A good example is technologies trying to break into the notoriously non-innovative domestic and non-domestic buildings efficiency market.
If we can help reduce this risk we will speed the uptake new technologies.
And encourage further private investment .
To my final point, collaboration between government and innovators is essential.
Programmes all across government aim to help transform small businesses into high-growth businesses.
The Department for Business Innovation and Skills runs a ‘Growth Accelerator’ programme providing coaching support to businesses from every sector.
And DECC’s Energy Entrepreneurs Fund provides incubation support alongside project grants to ambitious high growth potential companies.
Under the first phase of the programme we are funding 30 projects to support young innovative enterprises develop low carbon products.
Two examples are Radfan and Ultramo.
Radfan is being funded to develop and market a radiator mounted fan to make room heating more efficient.
Ultramo is being supported to develop a new type of highly efficient engine.
The second phase of the Energy Entrepreneurs Fund has recently closed and we will have a whole host of exciting new projects to announce soon.
Overall, DECC schemes are contributing to growth in more than 100 entrepreneurial companies.
And in the past year alone, I have announced DECC funding for a number of innovative technologies including £6.3 million for offshore wind components £19 million for energy storage £5 million to integrate UK nuclear research infrastructure the world’s first Renewable Heat Incentive. And £10 million for energy efficiency technologies through the ‘Invest in Innovative Refurbishment’ programme,
In addition, the ETI have helped build a 15 megawatt drive train testing facility at the National Renewable Energy Centre near Newcastle.
And Samsung will soon be the first manufacturer to use the facility.
These last two programmes are great examples of government support to help companies test and demonstrate their products specifically to reduce that ‘new technology’ risk and help them enter the market.
We are also working across government and all the public sector funders of innovation have come together to form the Low Carbon Innovation Coordination Group (LCICG).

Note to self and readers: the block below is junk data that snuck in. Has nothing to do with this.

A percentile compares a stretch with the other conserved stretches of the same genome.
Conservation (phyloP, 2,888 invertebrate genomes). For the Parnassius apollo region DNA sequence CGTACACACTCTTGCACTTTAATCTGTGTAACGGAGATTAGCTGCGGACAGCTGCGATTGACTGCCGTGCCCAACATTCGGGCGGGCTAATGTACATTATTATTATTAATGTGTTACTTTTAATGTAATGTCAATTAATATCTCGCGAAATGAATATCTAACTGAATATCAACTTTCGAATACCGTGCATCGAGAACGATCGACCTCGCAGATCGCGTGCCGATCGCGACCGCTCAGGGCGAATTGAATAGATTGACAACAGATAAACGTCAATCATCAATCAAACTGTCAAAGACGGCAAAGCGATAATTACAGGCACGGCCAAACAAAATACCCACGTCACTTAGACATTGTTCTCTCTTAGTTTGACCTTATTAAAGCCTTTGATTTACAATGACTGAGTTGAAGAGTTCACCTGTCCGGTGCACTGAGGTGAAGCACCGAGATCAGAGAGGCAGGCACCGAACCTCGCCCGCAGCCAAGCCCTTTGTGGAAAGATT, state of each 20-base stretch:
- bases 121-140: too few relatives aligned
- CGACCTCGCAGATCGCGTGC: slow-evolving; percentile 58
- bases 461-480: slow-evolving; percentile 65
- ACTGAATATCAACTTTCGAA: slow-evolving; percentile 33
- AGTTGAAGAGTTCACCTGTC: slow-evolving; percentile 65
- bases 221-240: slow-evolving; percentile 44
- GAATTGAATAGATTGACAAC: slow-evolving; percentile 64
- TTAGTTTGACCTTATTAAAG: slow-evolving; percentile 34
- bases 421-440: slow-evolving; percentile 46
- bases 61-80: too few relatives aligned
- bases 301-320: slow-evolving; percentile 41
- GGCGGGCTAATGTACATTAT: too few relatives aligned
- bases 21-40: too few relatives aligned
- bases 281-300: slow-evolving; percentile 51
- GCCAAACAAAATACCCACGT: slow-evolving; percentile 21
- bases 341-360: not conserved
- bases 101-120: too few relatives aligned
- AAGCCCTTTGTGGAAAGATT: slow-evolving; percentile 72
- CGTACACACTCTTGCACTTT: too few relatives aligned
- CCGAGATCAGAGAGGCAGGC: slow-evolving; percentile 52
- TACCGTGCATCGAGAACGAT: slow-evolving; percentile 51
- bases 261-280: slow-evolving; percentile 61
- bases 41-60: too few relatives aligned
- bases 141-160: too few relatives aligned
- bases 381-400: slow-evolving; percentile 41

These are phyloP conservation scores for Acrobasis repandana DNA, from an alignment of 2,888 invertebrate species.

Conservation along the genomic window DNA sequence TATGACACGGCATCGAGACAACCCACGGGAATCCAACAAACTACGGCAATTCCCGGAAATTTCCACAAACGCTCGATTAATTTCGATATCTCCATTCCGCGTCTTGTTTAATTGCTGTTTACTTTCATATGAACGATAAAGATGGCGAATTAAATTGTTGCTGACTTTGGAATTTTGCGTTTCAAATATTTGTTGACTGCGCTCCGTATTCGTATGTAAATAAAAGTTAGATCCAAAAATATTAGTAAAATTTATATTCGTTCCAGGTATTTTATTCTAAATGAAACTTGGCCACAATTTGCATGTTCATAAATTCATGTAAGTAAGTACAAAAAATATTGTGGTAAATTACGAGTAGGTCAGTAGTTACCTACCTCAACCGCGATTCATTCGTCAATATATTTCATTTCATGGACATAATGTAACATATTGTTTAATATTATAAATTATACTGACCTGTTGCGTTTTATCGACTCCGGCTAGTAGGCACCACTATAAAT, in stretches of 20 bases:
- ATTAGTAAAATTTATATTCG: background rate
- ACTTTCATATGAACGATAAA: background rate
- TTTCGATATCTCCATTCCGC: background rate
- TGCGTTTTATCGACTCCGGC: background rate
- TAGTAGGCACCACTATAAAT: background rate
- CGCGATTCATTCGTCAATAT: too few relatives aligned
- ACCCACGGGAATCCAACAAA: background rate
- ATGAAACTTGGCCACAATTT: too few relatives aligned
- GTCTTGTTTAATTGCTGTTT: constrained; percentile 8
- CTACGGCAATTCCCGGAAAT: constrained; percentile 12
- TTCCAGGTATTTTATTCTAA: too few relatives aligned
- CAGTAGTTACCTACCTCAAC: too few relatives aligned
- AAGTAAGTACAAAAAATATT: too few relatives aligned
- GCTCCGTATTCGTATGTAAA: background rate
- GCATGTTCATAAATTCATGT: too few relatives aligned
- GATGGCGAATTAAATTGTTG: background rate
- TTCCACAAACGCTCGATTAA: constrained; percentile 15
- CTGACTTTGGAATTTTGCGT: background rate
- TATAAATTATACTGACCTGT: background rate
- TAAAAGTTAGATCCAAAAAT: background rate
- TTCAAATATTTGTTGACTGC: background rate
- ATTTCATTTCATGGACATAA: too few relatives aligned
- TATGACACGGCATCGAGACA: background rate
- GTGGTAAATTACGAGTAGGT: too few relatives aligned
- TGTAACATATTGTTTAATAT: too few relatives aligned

Together we will provide 1 billion pounds between 2011 and 2015 to directly support energy innovation.
To identify how best to identify and target our support the LCICG has published a series of Technology Innovation Needs Assessments (TINAs).
These reports cover technologies from domestic buildings to energy storage and new nuclear with the 11th report on hydrogen to be published shortly.
The LCICG are now building on the TINAs to develop a strategy, due to be published later this year which will lay out a shared vision of public investment principles approach and technology improvement priorities between now and 2020.
The strategy will deliver greater confidence to the energy sector supporting de-risking and alignment of investment.
And we will work with innovators and private investors to build development pathways and flexible finance so companies can secure the help they need to grow.
These are just a few examples of where Government is collaborating with industry and I hope that today we can learn more from innovators and investors about particular challenges in this area.
In conclusion, low carbon innovation is a huge opportunity for the UK there are challenges we need to overcome and collaboration between business and Government will be central to this.
This Government plays a key role as an enabler.
But it is our scientists, engineers and entrepreneurs that are the sources of innovation.
It is your ideas that will reduce energy costs, create jobs and stimulate growth.
It is a diverse landscape and transforming our economy is a broad and complex challenge but to borrow another quote from the Prime Minister:
“Together we can make Britain a global showcase for green innovation and energy efficiency”